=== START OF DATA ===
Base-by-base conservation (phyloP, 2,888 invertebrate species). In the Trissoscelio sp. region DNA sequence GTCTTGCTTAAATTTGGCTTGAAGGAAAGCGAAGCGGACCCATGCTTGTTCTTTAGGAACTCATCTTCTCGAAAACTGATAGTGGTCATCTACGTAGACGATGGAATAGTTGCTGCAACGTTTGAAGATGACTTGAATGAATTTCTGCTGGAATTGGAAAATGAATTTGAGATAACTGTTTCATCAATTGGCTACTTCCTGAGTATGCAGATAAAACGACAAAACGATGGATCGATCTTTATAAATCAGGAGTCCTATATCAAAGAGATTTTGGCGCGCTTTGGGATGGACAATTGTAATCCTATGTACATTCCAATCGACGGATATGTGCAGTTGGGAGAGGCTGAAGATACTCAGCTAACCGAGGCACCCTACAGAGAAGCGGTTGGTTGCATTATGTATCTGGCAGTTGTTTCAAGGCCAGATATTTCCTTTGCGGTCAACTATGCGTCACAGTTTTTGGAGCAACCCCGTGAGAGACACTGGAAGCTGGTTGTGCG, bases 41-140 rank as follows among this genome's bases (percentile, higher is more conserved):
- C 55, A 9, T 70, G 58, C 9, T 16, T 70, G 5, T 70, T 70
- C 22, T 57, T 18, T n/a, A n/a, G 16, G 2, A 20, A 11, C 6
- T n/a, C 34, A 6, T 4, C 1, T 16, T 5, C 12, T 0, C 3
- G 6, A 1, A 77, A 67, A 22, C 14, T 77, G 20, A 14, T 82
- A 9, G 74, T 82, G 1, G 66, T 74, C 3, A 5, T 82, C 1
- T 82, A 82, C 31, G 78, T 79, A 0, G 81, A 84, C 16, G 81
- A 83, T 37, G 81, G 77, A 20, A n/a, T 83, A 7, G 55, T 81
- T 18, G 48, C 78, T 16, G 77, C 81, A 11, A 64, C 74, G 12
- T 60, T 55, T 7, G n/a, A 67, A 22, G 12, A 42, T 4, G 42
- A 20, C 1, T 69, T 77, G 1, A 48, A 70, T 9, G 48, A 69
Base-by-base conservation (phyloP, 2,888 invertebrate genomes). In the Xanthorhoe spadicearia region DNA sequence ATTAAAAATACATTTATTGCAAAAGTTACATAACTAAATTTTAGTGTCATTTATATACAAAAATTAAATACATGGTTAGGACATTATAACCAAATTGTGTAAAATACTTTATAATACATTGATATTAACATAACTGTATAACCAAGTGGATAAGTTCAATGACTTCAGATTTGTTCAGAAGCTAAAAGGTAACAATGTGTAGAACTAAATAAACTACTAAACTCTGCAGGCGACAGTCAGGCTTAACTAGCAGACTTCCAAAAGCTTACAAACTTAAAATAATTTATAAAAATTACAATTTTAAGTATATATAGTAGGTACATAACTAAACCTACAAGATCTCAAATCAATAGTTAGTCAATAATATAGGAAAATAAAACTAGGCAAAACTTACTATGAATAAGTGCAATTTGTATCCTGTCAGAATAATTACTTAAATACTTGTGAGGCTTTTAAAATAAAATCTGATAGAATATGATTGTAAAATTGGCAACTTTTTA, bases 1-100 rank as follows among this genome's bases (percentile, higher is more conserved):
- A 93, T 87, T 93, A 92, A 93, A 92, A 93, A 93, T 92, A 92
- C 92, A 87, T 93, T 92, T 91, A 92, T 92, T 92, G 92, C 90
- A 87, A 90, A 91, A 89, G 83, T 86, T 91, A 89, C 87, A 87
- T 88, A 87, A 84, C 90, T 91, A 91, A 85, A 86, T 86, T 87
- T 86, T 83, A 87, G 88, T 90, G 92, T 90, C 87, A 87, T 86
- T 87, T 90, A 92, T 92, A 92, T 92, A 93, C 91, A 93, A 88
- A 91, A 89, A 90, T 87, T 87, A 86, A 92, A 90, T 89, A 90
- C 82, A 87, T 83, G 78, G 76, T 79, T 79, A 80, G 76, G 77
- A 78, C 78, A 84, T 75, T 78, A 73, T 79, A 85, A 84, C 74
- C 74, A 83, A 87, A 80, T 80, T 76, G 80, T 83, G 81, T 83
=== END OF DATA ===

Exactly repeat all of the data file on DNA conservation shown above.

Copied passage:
Base-by-base conservation (phyloP, 2,888 invertebrate species). In the Trissoscelio sp. region DNA sequence GTCTTGCTTAAATTTGGCTTGAAGGAAAGCGAAGCGGACCCATGCTTGTTCTTTAGGAACTCATCTTCTCGAAAACTGATAGTGGTCATCTACGTAGACGATGGAATAGTTGCTGCAACGTTTGAAGATGACTTGAATGAATTTCTGCTGGAATTGGAAAATGAATTTGAGATAACTGTTTCATCAATTGGCTACTTCCTGAGTATGCAGATAAAACGACAAAACGATGGATCGATCTTTATAAATCAGGAGTCCTATATCAAAGAGATTTTGGCGCGCTTTGGGATGGACAATTGTAATCCTATGTACATTCCAATCGACGGATATGTGCAGTTGGGAGAGGCTGAAGATACTCAGCTAACCGAGGCACCCTACAGAGAAGCGGTTGGTTGCATTATGTATCTGGCAGTTGTTTCAAGGCCAGATATTTCCTTTGCGGTCAACTATGCGTCACAGTTTTTGGAGCAACCCCGTGAGAGACACTGGAAGCTGGTTGTGCG, bases 41-140 rank as follows among this genome's bases (percentile, higher is more conserved):
- C 55, A 9, T 70, G 58, C 9, T 16, T 70, G 5, T 70, T 70
- C 22, T 57, T 18, T n/a, A n/a, G 16, G 2, A 20, A 11, C 6
- T n/a, C 34, A 6, T 4, C 1, T 16, T 5, C 12, T 0, C 3
- G 6, A 1, A 77, A 67, A 22, C 14, T 77, G 20, A 14, T 82
- A 9, G 74, T 82, G 1, G 66, T 74, C 3, A 5, T 82, C 1
- T 82, A 82, C 31, G 78, T 79, A 0, G 81, A 84, C 16, G 81
- A 83, T 37, G 81, G 77, A 20, A n/a, T 83, A 7, G 55, T 81
- T 18, G 48, C 78, T 16, G 77, C 81, A 11, A 64, C 74, G 12
- T 60, T 55, T 7, G n/a, A 67, A 22, G 12, A 42, T 4, G 42
- A 20, C 1, T 69, T 77, G 1, A 48, A 70, T 9, G 48, A 69
Base-by-base conservation (phyloP, 2,888 invertebrate genomes). In the Xanthorhoe spadicearia region DNA sequence ATTAAAAATACATTTATTGCAAAAGTTACATAACTAAATTTTAGTGTCATTTATATACAAAAATTAAATACATGGTTAGGACATTATAACCAAATTGTGTAAAATACTTTATAATACATTGATATTAACATAACTGTATAACCAAGTGGATAAGTTCAATGACTTCAGATTTGTTCAGAAGCTAAAAGGTAACAATGTGTAGAACTAAATAAACTACTAAACTCTGCAGGCGACAGTCAGGCTTAACTAGCAGACTTCCAAAAGCTTACAAACTTAAAATAATTTATAAAAATTACAATTTTAAGTATATATAGTAGGTACATAACTAAACCTACAAGATCTCAAATCAATAGTTAGTCAATAATATAGGAAAATAAAACTAGGCAAAACTTACTATGAATAAGTGCAATTTGTATCCTGTCAGAATAATTACTTAAATACTTGTGAGGCTTTTAAAATAAAATCTGATAGAATATGATTGTAAAATTGGCAACTTTTTA, bases 1-100 rank as follows among this genome's bases (percentile, higher is more conserved):
- A 93, T 87, T 93, A 92, A 93, A 92, A 93, A 93, T 92, A 92
- C 92, A 87, T 93, T 92, T 91, A 92, T 92, T 92, G 92, C 90
- A 87, A 90, A 91, A 89, G 83, T 86, T 91, A 89, C 87, A 87
- T 88, A 87, A 84, C 90, T 91, A 91, A 85, A 86, T 86, T 87
- T 86, T 83, A 87, G 88, T 90, G 92, T 90, C 87, A 87, T 86
- T 87, T 90, A 92, T 92, A 92, T 92, A 93, C 91, A 93, A 88
- A 91, A 89, A 90, T 87, T 87, A 86, A 92, A 90, T 89, A 90
- C 82, A 87, T 83, G 78, G 76, T 79, T 79, A 80, G 76, G 77
- A 78, C 78, A 84, T 75, T 78, A 73, T 79, A 85, A 84, C 74
- C 74, A 83, A 87, A 80, T 80, T 76, G 80, T 83, G 81, T 83